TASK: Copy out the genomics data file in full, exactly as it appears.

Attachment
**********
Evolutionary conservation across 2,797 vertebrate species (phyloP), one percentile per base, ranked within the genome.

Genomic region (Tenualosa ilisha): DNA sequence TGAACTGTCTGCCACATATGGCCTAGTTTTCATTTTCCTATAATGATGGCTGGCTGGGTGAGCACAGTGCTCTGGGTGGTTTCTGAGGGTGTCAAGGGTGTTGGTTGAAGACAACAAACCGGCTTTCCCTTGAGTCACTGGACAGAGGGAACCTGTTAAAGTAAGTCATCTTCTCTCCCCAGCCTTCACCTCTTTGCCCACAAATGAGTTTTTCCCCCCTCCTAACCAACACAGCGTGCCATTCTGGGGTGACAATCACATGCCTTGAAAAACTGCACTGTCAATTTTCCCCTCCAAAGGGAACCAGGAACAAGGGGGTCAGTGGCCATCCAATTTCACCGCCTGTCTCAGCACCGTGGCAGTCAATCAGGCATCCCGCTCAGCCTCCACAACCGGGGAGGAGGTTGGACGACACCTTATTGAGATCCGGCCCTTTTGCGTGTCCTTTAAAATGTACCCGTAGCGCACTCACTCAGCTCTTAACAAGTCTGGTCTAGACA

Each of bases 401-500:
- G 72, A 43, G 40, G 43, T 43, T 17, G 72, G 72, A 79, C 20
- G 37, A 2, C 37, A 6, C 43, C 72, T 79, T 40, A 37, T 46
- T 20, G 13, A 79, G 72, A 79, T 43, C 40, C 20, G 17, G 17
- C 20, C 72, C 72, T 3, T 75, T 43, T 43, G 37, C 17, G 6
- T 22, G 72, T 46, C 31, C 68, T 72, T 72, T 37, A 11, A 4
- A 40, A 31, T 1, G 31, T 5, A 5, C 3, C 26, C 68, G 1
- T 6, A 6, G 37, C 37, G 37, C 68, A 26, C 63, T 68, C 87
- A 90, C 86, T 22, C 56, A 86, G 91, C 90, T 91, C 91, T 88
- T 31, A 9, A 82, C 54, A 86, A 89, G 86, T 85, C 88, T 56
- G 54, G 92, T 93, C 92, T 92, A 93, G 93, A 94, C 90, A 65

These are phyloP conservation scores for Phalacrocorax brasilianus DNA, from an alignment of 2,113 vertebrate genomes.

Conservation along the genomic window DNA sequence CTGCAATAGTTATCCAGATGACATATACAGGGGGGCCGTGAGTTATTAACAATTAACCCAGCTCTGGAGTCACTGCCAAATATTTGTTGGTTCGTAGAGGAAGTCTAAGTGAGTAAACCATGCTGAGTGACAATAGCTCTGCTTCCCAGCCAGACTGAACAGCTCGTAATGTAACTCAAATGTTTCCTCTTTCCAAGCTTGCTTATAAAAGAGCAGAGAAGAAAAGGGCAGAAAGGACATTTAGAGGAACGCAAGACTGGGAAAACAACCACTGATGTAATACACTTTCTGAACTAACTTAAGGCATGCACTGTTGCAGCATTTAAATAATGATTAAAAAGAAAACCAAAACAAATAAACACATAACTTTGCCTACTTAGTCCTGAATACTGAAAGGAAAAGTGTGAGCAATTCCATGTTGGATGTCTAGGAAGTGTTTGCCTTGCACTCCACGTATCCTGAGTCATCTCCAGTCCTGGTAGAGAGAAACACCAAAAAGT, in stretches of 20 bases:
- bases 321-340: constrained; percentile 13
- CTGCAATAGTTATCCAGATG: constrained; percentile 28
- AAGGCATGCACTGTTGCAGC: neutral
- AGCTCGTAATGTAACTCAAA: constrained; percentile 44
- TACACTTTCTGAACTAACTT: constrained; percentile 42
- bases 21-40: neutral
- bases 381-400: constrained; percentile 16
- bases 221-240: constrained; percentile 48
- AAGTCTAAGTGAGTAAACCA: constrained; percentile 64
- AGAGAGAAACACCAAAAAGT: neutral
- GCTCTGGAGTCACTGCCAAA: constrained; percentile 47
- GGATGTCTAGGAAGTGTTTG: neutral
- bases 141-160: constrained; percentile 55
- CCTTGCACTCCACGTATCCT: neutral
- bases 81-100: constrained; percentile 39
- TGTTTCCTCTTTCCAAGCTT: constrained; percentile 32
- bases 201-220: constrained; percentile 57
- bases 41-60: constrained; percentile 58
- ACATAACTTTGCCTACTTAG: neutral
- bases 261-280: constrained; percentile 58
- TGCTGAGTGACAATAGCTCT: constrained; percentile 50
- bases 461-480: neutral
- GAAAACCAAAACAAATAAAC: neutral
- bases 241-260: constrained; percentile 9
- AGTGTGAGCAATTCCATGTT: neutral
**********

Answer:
Evolutionary conservation across 2,797 vertebrate species (phyloP), one percentile per base, ranked within the genome.

Genomic region (Tenualosa ilisha): DNA sequence TGAACTGTCTGCCACATATGGCCTAGTTTTCATTTTCCTATAATGATGGCTGGCTGGGTGAGCACAGTGCTCTGGGTGGTTTCTGAGGGTGTCAAGGGTGTTGGTTGAAGACAACAAACCGGCTTTCCCTTGAGTCACTGGACAGAGGGAACCTGTTAAAGTAAGTCATCTTCTCTCCCCAGCCTTCACCTCTTTGCCCACAAATGAGTTTTTCCCCCCTCCTAACCAACACAGCGTGCCATTCTGGGGTGACAATCACATGCCTTGAAAAACTGCACTGTCAATTTTCCCCTCCAAAGGGAACCAGGAACAAGGGGGTCAGTGGCCATCCAATTTCACCGCCTGTCTCAGCACCGTGGCAGTCAATCAGGCATCCCGCTCAGCCTCCACAACCGGGGAGGAGGTTGGACGACACCTTATTGAGATCCGGCCCTTTTGCGTGTCCTTTAAAATGTACCCGTAGCGCACTCACTCAGCTCTTAACAAGTCTGGTCTAGACA

Each of bases 401-500:
- G 72, A 43, G 40, G 43, T 43, T 17, G 72, G 72, A 79, C 20
- G 37, A 2, C 37, A 6, C 43, C 72, T 79, T 40, A 37, T 46
- T 20, G 13, A 79, G 72, A 79, T 43, C 40, C 20, G 17, G 17
- C 20, C 72, C 72, T 3, T 75, T 43, T 43, G 37, C 17, G 6
- T 22, G 72, T 46, C 31, C 68, T 72, T 72, T 37, A 11, A 4
- A 40, A 31, T 1, G 31, T 5, A 5, C 3, C 26, C 68, G 1
- T 6, A 6, G 37, C 37, G 37, C 68, A 26, C 63, T 68, C 87
- A 90, C 86, T 22, C 56, A 86, G 91, C 90, T 91, C 91, T 88
- T 31, A 9, A 82, C 54, A 86, A 89, G 86, T 85, C 88, T 56
- G 54, G 92, T 93, C 92, T 92, A 93, G 93, A 94, C 90, A 65

These are phyloP conservation scores for Phalacrocorax brasilianus DNA, from an alignment of 2,113 vertebrate genomes.

Conservation along the genomic window DNA sequence CTGCAATAGTTATCCAGATGACATATACAGGGGGGCCGTGAGTTATTAACAATTAACCCAGCTCTGGAGTCACTGCCAAATATTTGTTGGTTCGTAGAGGAAGTCTAAGTGAGTAAACCATGCTGAGTGACAATAGCTCTGCTTCCCAGCCAGACTGAACAGCTCGTAATGTAACTCAAATGTTTCCTCTTTCCAAGCTTGCTTATAAAAGAGCAGAGAAGAAAAGGGCAGAAAGGACATTTAGAGGAACGCAAGACTGGGAAAACAACCACTGATGTAATACACTTTCTGAACTAACTTAAGGCATGCACTGTTGCAGCATTTAAATAATGATTAAAAAGAAAACCAAAACAAATAAACACATAACTTTGCCTACTTAGTCCTGAATACTGAAAGGAAAAGTGTGAGCAATTCCATGTTGGATGTCTAGGAAGTGTTTGCCTTGCACTCCACGTATCCTGAGTCATCTCCAGTCCTGGTAGAGAGAAACACCAAAAAGT, in stretches of 20 bases:
- bases 321-340: constrained; percentile 13
- CTGCAATAGTTATCCAGATG: constrained; percentile 28
- AAGGCATGCACTGTTGCAGC: neutral
- AGCTCGTAATGTAACTCAAA: constrained; percentile 44
- TACACTTTCTGAACTAACTT: constrained; percentile 42
- bases 21-40: neutral
- bases 381-400: constrained; percentile 16
- bases 221-240: constrained; percentile 48
- AAGTCTAAGTGAGTAAACCA: constrained; percentile 64
- AGAGAGAAACACCAAAAAGT: neutral
- GCTCTGGAGTCACTGCCAAA: constrained; percentile 47
- GGATGTCTAGGAAGTGTTTG: neutral
- bases 141-160: constrained; percentile 55
- CCTTGCACTCCACGTATCCT: neutral
- bases 81-100: constrained; percentile 39
- TGTTTCCTCTTTCCAAGCTT: constrained; percentile 32
- bases 201-220: constrained; percentile 57
- bases 41-60: constrained; percentile 58
- ACATAACTTTGCCTACTTAG: neutral
- bases 261-280: constrained; percentile 58
- TGCTGAGTGACAATAGCTCT: constrained; percentile 50
- bases 461-480: neutral
- GAAAACCAAAACAAATAAAC: neutral
- bases 241-260: constrained; percentile 9
- AGTGTGAGCAATTCCATGTT: neutral